In the late ‘40s, jazz seemed to be losing its cohesion. As the big band era ebbed and swing stars were dismissed as “has-beens,” tradition and modernism fought for the privilege of defining jazz. Even the word “jazz” seemed curiously passâ€š to some. So in July 1949 DownBeat took it upon itself to announce a contest for the best word to replace “jazz.” The magazine offered to pay $1,000 in cash to the person “who coins a new word to describe the music from dixieland through bop,” the headline said. Second and third prizes included the services of Charlie Barnet’s orchestra and the Nat Cole Trio for one night in one’s home. Even Norman Granz, whose Jazz at the Philharmonic tours were keeping a mass market interested in jazz, contributed $400 worth of prizes. In November came the word that the panel of judges deemed preferable to jazz: crewcut. Other alternatives included jarb, freestyle, mesmerrhythm, bix-e-bop, blip, schmoosic, and other equally contrived specimens.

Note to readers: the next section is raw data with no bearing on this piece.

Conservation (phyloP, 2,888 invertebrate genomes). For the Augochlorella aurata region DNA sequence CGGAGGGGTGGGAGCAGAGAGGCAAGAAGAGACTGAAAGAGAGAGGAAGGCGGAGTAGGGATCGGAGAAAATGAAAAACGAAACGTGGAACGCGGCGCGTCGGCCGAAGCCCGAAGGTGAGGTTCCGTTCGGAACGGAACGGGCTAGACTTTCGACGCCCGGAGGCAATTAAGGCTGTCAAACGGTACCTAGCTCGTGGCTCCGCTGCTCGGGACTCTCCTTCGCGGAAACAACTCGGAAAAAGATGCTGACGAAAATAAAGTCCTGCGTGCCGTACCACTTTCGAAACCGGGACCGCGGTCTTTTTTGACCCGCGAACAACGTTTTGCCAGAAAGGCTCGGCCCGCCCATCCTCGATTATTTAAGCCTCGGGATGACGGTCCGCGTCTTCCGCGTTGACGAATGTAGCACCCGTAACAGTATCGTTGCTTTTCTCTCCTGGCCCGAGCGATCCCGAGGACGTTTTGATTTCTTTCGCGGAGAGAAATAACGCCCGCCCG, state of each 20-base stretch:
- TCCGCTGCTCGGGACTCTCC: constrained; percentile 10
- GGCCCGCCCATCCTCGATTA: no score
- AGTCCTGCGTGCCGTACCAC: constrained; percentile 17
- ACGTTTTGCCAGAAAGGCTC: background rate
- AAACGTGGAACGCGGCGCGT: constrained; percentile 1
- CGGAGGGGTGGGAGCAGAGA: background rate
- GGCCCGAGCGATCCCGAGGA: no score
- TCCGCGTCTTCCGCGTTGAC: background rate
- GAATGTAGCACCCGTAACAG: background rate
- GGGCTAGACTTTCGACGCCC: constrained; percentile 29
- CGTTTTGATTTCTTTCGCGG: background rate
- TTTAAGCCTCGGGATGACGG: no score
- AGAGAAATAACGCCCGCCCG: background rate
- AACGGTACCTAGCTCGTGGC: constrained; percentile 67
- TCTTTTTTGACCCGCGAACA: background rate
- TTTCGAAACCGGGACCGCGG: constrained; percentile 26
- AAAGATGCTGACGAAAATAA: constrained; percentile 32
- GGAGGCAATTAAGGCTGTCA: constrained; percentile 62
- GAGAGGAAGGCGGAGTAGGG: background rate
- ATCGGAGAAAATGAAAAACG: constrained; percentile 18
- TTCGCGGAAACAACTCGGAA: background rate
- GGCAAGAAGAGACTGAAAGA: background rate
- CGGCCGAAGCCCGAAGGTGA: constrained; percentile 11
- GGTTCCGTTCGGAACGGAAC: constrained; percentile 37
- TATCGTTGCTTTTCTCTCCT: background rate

The “let’s rename jazz” contest was symptomatic of a larger challenge for DownBeat as the decade turned. The magazine had risen on the tide of big band swing, and now it seemed to be falling with it. Two of the top three big band winners in the magazine’s 1949 poll (Barnet and Herman) disbanded before the results were announced. It was embarrassing and alarming. Everyone recognized the slump but no one could explain it, as if an explanation might lead to a solution. Critics, pundits, and industry types wrung their hands in DownBeat columns wondering how to “bring back the bands.” But solutions of that kind were only slightly less likely than a solution to Burr’s financial difficulties with DownBeat.